Agile HR or Agile Human Capital Management is no longer a global buzz but a staple in Human Resources (HR). HR needs to regularly evolve to build a distributed, inclusive, and sustainable workplace ecosystem.
Yet, many companies still practice traditional HR which fails to equip leaders and HR professionals with essential skills to meet today’s business trials and tribulations. According to an article on the website Kissflow, Agile, “…is an iterative and incremental approach to project management that helps teams keep up with the demands of the modern workplace.” Agile plays into the mandated evolving nature required of HR currently, the methodology is rooted in beneficial notions of continuous improvement, flexibility, quality, and transparency.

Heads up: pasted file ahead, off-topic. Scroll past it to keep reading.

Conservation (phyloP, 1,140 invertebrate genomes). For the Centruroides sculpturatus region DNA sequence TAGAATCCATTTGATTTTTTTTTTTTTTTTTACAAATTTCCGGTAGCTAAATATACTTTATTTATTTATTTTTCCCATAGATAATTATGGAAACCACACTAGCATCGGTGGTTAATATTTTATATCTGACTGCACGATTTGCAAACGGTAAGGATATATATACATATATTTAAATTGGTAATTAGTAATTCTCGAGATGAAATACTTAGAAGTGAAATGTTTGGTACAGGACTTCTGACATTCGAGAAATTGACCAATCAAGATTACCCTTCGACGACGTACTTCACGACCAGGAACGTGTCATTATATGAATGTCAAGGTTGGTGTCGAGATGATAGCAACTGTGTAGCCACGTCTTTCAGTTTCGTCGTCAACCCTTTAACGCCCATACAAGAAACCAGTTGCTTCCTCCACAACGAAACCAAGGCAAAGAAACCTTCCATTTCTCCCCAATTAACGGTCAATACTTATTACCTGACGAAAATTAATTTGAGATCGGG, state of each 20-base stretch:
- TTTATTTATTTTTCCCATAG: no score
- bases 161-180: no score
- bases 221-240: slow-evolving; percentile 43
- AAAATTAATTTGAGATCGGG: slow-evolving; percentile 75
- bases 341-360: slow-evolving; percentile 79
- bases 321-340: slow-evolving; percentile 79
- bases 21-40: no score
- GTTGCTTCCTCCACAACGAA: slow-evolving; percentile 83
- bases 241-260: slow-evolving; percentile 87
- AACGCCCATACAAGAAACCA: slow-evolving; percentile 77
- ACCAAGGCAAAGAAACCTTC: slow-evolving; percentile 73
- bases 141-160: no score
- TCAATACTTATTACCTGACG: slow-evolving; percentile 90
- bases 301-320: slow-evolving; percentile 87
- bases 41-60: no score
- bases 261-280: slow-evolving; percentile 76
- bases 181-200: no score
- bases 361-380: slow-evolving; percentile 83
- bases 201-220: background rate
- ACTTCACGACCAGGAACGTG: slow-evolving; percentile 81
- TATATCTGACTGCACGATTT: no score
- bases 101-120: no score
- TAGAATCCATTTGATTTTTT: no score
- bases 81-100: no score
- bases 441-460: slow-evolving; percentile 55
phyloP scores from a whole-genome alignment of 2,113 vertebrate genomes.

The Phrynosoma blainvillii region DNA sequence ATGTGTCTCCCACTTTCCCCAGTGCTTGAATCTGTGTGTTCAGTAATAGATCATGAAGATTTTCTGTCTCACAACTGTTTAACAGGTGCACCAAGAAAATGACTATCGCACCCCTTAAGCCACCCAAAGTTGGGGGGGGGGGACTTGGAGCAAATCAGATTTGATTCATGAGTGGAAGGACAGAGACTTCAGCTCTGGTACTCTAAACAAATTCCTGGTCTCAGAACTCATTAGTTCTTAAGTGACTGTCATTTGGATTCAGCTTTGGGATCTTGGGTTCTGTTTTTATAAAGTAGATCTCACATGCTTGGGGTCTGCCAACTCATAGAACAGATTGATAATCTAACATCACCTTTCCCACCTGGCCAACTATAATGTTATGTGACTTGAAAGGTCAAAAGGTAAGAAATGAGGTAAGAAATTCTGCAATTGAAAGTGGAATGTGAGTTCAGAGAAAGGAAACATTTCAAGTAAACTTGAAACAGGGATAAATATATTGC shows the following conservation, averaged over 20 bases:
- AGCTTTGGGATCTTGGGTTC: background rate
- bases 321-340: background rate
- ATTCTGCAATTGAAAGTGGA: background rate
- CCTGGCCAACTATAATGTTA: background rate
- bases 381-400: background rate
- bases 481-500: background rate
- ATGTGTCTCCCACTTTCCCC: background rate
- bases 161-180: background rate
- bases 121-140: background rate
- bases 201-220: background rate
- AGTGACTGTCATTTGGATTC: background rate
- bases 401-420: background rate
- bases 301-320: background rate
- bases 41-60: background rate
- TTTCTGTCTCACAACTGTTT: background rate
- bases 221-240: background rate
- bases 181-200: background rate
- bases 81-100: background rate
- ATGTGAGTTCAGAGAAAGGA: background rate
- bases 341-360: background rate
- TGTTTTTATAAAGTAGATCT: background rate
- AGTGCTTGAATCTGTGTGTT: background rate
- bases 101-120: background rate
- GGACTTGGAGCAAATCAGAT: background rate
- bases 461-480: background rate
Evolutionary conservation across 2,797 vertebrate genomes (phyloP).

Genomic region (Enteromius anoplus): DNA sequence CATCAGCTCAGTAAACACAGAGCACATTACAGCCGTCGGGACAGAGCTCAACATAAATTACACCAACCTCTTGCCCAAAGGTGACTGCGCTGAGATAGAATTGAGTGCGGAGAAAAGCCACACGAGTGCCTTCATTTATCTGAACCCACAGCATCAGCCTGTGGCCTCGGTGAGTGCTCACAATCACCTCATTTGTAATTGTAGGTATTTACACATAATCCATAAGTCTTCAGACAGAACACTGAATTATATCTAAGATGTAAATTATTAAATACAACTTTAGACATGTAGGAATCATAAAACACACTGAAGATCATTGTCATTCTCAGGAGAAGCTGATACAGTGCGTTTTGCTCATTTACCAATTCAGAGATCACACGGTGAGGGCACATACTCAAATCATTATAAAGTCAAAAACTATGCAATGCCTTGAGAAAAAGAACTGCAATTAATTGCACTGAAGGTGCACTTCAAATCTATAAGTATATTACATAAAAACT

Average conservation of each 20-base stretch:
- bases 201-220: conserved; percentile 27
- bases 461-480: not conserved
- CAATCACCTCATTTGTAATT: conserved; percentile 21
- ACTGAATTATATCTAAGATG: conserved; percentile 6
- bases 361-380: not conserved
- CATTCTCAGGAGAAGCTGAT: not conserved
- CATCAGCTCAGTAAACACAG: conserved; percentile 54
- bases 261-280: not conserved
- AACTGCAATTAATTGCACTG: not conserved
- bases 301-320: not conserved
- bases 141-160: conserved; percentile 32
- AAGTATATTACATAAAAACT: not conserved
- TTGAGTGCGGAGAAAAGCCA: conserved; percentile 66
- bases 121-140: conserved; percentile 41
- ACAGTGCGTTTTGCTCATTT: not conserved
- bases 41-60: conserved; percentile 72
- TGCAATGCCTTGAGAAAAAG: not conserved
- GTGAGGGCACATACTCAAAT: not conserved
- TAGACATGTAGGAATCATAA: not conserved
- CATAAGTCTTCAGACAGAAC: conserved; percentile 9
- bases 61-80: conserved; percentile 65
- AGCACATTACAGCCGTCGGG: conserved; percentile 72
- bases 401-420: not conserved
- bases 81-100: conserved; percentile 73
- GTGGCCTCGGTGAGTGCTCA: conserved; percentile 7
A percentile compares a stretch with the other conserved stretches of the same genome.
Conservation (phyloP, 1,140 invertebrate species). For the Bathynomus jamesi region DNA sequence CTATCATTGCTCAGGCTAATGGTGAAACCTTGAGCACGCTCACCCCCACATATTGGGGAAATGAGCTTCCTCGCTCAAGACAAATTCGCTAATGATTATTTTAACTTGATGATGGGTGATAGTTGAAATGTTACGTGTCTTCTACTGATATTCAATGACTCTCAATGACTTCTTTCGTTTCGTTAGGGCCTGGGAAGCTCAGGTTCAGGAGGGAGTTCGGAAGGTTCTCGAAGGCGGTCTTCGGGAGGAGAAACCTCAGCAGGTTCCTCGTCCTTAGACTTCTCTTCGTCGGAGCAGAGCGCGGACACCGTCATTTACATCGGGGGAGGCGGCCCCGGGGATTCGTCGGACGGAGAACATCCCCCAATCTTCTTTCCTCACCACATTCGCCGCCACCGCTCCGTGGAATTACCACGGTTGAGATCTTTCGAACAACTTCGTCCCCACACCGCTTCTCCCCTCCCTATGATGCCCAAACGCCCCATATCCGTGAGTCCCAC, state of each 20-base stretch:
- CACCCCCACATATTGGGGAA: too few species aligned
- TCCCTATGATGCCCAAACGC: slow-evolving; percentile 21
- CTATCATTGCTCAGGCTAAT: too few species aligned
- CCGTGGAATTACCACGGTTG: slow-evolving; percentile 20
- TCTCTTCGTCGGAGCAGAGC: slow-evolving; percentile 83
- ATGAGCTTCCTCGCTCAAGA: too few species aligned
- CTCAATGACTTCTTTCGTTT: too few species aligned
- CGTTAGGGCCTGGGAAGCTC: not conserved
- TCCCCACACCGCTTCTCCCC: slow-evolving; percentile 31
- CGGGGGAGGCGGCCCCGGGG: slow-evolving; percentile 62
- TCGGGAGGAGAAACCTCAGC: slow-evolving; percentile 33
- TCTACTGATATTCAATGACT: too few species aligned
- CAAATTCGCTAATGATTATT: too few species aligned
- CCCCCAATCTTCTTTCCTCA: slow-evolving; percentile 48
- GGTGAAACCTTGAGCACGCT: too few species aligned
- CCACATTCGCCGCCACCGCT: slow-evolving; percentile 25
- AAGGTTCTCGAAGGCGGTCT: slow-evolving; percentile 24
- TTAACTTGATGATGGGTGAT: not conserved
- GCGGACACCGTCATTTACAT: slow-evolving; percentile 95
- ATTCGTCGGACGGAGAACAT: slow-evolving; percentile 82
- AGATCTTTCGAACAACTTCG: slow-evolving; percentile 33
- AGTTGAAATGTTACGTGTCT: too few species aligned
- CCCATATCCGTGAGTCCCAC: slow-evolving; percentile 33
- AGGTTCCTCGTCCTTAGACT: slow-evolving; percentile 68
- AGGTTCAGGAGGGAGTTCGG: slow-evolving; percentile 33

HR will need to serve as change champions and take the lead to develop a nimble and agile workforce ecosystem. According to the Harvard Business Review, “Agile isn’t just for tech anymore.” Now it’s transforming how organisations hire, develop, and manage their people.”
What Is Agile HR?
Agile HR is a new approach to managing employees that focuses on collaboration between managers and workers. It uses a set of principles called “agile” to help organizations make better decisions. These principles encourage managers to collaborate with their teams to solve problems together.